International Systems, Inc. (ISI), entered into an agreement with the City of Buford, Georgia, as its client, effective when signed by both parties (November 11, 1977), the same to be in effect for a year from that date (November 11, 1977). ISI was to provide the client with federal funding reports and services with reference thereto and in accordance with request for same. The client agreed to pay ISI an annual fee of $15,000, $7,500 when the agreement was signed "and $7,500 on May 11, 1977" (1978-?). However, both parties agreed to change the amount of consideration so that the fee was to be paid in two payments, $7,500 when the agreement was signed and $7,500 upon satisfaction of the contractual terms established which was that if the client did not receive revenues or approved grants in at least the amount of the fee paid ISI would refund to the client the difference between the fee and the revenues received. Further, in the event the client did not receive revenues in at least the amount of the fee paid "the client will send a registered letter to ISI by the beginning of the twelfth month of the agreement requesting a refund of the difference between revenues received and the annual fee." If "ISI does not receive such a letter, ISI will assume that no refund is due."
The City of Buford, as plaintiff, thereafter sued International Systems, Inc., claiming that on November 11, 1977, plaintiff and defendant had entered into a written contract based on good and valuable consideration "that the defendant would procure federal grants and revenues on behalf of the plaintiff." Having received no such revenues or approved grants it has demanded refund of $7,500 having performed all of the stipulations, conditions and agreements. The defendant having failed and refused to refund the $7,500, it sought $7,500 plus interest from the date of breach, together with reasonable attorney fees.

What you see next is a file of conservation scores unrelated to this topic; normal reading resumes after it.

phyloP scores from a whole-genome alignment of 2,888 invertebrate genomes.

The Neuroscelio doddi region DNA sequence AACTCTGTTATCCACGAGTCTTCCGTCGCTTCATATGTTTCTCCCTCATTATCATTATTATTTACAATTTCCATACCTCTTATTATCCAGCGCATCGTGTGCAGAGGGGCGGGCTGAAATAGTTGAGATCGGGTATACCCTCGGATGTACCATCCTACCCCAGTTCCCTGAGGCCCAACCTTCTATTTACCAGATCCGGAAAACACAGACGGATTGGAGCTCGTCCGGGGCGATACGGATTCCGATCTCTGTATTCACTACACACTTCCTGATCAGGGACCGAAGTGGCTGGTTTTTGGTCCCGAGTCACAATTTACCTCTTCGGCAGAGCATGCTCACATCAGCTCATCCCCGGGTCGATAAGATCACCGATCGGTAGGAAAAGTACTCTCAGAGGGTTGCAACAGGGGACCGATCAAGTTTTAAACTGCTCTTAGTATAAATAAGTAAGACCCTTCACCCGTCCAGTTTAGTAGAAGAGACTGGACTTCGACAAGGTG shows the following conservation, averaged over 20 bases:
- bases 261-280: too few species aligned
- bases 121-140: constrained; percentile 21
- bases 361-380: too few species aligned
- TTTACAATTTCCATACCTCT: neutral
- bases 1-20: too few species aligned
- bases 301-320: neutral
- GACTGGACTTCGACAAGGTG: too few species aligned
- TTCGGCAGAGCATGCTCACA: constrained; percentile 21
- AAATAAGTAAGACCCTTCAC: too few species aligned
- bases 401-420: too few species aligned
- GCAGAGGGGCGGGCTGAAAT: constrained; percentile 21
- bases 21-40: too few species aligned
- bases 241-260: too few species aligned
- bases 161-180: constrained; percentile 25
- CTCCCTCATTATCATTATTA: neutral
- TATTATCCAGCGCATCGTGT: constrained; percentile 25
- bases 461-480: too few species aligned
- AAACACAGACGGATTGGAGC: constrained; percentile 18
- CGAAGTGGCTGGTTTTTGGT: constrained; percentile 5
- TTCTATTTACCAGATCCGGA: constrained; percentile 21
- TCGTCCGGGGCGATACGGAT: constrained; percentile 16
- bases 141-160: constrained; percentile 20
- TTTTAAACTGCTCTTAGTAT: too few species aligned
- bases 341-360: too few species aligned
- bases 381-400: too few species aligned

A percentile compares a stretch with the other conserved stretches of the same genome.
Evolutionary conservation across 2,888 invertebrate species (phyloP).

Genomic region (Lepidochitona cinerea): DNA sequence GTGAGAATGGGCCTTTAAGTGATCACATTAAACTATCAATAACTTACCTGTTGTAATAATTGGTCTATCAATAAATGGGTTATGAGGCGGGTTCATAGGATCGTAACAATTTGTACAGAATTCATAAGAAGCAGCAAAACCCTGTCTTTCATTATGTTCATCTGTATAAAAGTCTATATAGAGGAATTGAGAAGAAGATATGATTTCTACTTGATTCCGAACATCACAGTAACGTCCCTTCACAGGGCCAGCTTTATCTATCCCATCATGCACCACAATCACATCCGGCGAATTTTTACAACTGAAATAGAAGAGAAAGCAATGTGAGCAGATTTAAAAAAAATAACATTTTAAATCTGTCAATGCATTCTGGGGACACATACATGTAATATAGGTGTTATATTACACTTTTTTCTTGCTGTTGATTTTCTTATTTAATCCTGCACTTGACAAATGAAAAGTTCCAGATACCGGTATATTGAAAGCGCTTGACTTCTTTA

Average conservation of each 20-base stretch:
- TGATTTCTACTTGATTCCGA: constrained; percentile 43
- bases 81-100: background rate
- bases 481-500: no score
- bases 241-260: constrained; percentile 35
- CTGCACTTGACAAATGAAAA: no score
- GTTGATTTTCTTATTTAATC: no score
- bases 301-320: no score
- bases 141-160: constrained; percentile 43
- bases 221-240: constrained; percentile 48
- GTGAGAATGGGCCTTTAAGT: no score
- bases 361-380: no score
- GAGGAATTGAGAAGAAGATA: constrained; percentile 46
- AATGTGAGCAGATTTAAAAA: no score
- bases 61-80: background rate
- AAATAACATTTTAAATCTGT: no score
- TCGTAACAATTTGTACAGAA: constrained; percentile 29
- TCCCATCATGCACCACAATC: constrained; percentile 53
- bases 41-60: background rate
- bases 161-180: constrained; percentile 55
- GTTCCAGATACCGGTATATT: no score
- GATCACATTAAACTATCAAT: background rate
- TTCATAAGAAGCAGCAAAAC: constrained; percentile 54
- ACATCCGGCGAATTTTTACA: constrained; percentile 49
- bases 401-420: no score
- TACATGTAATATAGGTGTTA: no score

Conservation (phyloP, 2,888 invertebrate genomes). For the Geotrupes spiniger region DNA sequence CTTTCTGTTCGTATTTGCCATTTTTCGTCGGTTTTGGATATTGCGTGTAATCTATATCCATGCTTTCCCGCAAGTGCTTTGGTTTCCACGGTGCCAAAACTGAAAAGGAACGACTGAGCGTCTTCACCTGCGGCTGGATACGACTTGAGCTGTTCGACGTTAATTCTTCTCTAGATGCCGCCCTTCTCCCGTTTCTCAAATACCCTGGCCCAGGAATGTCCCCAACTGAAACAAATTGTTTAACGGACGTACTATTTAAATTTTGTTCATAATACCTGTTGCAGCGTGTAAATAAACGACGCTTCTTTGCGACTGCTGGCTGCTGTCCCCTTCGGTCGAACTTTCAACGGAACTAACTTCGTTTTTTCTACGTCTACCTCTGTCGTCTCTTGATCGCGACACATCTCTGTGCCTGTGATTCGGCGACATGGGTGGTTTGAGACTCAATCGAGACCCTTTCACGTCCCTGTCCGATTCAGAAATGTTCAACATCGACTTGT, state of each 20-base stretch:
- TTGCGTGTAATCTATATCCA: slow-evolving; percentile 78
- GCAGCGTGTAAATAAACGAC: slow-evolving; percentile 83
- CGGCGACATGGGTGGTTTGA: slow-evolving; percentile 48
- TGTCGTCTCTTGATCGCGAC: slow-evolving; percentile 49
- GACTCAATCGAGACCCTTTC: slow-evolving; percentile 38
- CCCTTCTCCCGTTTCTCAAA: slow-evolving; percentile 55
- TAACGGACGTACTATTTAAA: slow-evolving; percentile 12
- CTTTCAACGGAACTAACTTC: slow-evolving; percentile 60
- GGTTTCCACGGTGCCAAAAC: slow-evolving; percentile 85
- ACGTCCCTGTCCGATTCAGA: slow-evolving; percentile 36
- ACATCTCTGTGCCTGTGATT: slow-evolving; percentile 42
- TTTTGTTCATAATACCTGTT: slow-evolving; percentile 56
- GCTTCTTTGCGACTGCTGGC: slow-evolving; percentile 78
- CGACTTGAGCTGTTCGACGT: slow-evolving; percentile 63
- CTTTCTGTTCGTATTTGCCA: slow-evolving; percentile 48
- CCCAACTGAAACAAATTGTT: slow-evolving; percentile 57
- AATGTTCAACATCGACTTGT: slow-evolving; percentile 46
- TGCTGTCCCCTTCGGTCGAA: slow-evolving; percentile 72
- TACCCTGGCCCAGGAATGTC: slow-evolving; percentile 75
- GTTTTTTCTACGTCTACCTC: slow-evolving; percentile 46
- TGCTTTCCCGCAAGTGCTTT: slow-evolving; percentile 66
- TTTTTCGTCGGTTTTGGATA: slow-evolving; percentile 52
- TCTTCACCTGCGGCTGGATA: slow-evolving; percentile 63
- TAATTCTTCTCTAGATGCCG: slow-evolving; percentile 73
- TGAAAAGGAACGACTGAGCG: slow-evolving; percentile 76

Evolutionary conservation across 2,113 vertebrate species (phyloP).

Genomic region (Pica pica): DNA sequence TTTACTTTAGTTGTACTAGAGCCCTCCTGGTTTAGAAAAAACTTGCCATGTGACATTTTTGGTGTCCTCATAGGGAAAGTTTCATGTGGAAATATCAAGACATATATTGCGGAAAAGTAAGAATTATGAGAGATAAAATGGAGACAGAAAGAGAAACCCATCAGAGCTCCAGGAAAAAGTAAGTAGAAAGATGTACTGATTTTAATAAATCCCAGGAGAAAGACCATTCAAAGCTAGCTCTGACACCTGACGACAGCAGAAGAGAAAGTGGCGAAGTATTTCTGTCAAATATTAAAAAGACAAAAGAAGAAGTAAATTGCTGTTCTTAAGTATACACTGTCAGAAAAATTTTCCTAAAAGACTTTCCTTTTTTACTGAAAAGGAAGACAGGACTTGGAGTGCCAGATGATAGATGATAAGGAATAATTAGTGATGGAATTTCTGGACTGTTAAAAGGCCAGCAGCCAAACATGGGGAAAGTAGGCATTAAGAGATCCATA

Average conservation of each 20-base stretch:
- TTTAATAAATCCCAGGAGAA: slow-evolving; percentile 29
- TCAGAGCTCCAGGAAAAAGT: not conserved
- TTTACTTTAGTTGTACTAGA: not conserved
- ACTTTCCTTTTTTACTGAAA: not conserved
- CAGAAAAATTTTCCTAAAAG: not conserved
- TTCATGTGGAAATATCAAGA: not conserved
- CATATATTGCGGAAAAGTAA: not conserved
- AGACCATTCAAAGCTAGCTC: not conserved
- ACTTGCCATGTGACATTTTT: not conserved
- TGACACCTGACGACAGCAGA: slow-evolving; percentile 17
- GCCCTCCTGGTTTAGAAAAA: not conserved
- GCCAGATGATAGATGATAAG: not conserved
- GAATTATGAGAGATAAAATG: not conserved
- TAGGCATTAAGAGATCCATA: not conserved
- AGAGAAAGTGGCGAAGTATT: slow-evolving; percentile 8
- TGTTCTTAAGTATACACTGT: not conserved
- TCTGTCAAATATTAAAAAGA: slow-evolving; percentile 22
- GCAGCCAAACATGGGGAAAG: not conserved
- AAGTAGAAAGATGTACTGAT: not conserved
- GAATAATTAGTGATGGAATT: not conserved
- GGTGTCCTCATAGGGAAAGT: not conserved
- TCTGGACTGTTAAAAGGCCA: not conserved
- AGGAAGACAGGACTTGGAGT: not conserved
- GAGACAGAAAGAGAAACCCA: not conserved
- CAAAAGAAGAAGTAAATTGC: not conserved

Defendant answered pro se through its president by letter to the court denying the claim and thereafter answered certain requests for admissions in similar fashion. Plaintiff then moved for summary judgment; the defendant employed counsel, and submitted the affidavit of its president with reference to the contract and the alleged breach and requested permission to withdraw and amend its admissions. The court allowed the defendant to withdraw its admissions and to answer same forthwith within 15 days of the order, and denied plaintiff's motion for summary judgment. After the answer by the defendant as to the request for admissions, defendant served certain requests for admissions upon the plaintiff, and it moved for summary judgment, attaching a further affidavit of the defendant's president in support thereof. The substance of its motion was that the plaintiff did not comply with the conditions precedent to the contract in order for it to be entitled to a refund "as evidenced by letter dated October 23, 1978," which was received by defendant on October 25, 1978, as the contract required that in order for the plaintiff to receive a refund it must advise the defendant (ISI) by registered letter to "ISI by the beginning of the twelfth month of the agreement requesting a refund of the difference between revenues received and the annual fee." The plaintiff's answer to defendant's request for admissions was to admit the sum and substance of the contract entered on November 11, 1977, by and between the parties, the explicit language therein with reference to receipt of a registered letter which must be sent to ISI "by the beginning of the twelfth month of the agreement requesting a refund of the difference between revenues received and the annual fee"; the later modification on December 6, 1977, as to the contractual payment obligations, whereby the additional $7,500 was not to be paid unless plaintiff received "satisfaction of contractual terms," that is, revenues or approved grants in at least the amount of the fee paid; time was of the essence of the contract; and the plaintiff did not send the required notice by registered mail requesting a refund until October 23, 1978, said notice "being received by Defendant on October 25, 1978." In opposition to defendant's motion for summary judgment the city manager, by affidavit, contended that "it was agreed that the defendant would procure federal grants and revenues on behalf of the plaintiff . . . [and] . . . if the plaintiff did not receive revenues or approved grants in at least the amount of the fee paid, the defendant would refund to the plaintiff the difference between the fee and the revenues paid." This affiant further deposed that notice with respect to this refund was sent to the defendant by registered mail dated October 23, 1978, and received by defendant on October 25, 1978, "which was prior to the beginning of the twelfth month of the amendment dated December 6, 1977."